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wood cellulose insulation


Igikpak's Avatar
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02-18-17, 05:12 PM   #1 (permalink)  
wood cellulose insulation

Hello,

I am removing drywall on my bathroom against an exterior wall. I got tired of trying to peel off the glued-on wall panels.

Anyway, the wall is insulated with the old wood cellulose insulation wrapped in pillows that are stapled to the studs.

Would it be a good time to remove all the drywall to the ceiling now and re-insulate with fiberglass bats right now? I was only removing about 5 feet up from the floor, just high enough to remove the glued-on paneling. It looks like there has been some settling of this 1950s-era insulation product.

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02-19-17, 04:08 AM   #2 (permalink)  
Settling is a problem with that age of house. Removing all the drywall to the ceiling will allow you not only to replace the insulation, but to upgrade/modify wiring and plumbing that may be suspect, such as that receptacle within 2' of the toilet. It should be GFCI protected, or not there at all.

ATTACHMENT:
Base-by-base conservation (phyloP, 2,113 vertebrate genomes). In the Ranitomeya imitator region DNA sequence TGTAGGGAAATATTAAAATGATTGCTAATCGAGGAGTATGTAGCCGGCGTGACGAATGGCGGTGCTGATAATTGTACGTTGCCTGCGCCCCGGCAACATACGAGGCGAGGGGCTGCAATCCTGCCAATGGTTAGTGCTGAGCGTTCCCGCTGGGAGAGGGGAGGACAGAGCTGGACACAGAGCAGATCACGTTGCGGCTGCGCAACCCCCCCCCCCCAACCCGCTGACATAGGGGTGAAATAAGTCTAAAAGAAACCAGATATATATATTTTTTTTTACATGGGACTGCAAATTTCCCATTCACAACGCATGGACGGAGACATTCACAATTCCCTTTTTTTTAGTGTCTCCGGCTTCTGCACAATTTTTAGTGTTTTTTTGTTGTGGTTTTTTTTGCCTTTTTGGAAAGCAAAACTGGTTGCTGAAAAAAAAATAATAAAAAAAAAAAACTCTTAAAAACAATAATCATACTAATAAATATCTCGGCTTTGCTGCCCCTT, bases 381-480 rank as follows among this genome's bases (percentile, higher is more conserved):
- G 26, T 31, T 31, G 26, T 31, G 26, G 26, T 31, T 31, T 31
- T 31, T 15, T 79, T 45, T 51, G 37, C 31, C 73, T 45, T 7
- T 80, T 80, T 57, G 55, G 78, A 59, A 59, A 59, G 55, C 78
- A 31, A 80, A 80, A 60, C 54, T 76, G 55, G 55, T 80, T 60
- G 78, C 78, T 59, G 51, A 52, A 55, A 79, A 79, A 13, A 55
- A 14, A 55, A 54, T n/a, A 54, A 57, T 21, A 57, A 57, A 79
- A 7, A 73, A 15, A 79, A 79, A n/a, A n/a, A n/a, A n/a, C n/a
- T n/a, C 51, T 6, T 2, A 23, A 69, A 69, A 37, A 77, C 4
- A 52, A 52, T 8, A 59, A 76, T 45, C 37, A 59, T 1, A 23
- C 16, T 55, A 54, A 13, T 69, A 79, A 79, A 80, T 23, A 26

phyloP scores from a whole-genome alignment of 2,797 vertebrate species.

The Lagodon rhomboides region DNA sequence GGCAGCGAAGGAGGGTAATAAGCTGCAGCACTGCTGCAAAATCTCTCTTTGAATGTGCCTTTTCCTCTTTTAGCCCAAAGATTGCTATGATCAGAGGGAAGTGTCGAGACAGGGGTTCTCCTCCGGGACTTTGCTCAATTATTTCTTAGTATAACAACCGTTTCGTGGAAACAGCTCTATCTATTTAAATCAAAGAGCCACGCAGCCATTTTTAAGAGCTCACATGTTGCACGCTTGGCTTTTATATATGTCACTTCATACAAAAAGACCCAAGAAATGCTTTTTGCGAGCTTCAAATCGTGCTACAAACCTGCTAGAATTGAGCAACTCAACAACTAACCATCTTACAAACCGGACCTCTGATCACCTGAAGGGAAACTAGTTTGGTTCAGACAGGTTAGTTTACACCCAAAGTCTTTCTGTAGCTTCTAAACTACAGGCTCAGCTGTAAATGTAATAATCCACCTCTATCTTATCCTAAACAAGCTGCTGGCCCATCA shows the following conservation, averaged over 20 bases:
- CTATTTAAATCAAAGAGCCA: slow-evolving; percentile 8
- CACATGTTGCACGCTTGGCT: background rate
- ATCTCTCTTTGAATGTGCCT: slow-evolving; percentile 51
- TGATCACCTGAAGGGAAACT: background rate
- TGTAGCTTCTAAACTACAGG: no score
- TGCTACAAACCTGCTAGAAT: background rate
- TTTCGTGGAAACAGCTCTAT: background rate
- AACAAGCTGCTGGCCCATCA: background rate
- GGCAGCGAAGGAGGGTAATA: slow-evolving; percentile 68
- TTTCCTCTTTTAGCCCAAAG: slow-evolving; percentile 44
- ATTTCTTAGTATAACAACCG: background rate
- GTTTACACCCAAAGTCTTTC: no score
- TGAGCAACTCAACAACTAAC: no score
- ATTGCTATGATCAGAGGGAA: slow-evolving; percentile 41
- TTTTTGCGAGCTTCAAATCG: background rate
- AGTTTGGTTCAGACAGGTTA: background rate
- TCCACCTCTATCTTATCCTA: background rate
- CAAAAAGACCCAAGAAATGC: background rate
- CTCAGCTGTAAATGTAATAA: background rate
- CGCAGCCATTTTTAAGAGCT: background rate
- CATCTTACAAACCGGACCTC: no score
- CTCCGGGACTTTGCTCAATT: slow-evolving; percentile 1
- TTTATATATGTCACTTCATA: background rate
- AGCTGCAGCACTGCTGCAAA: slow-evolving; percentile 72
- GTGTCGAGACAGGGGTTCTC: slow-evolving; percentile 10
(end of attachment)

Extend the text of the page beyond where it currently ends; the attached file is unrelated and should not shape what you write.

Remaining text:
If you decide to do that, fiberglas will give you an R13 value, and you should use kraft faced. Spending a little more money, you could achieve an R15 by using Roxul, which is mineral wool batts, having virtues of being fireproof, mildew/mold proof, vermin proof, and water proof, and needs no vapor barrier. Just a better product for the use, IMO. While you are at it, remove the compressed insulation around the window as compressed fiberglas offers no insulative qualities at all. Use minimally expanding spray foam in the cavities.

 
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02-20-17, 06:47 PM   #3 (permalink)  
Thanks Chandler.
I really appreciate your advice. I was thinking it would make sense to go all the way to the ceiling with the drywall replacement since the ceilings are 8 feet and I won't have as many seams to worry about that way. I re-insulated my attic a few years ago that had this same cellulose insulation...Lots of staples. A real pain...Wasn't planning on the wiring, but yah that outlet should probably be moved... Thanks again for your this and your numerous answers to my questions over the last couple of years.
Thanks again

 
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04-12-17, 11:22 AM   #4 (permalink)  
Does the Roxul on an exterior wall need a vapor barrier.

 
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04-12-17, 11:59 AM   #5 (permalink)  
No, the Roxul does not need a vapor barrier.

 
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04-12-17, 01:51 PM   #6 (permalink)  
They have learned since your house was built that air sealing is a primary concern. A few tubes of caulking and picture frame each cavity to seal the studs and plates directly to the sheathing helps to isolate any air movement within the walls. Also any penetrations should be sealed.

Ditto on the Roxul, very dense and easy to work with.

Bud

 
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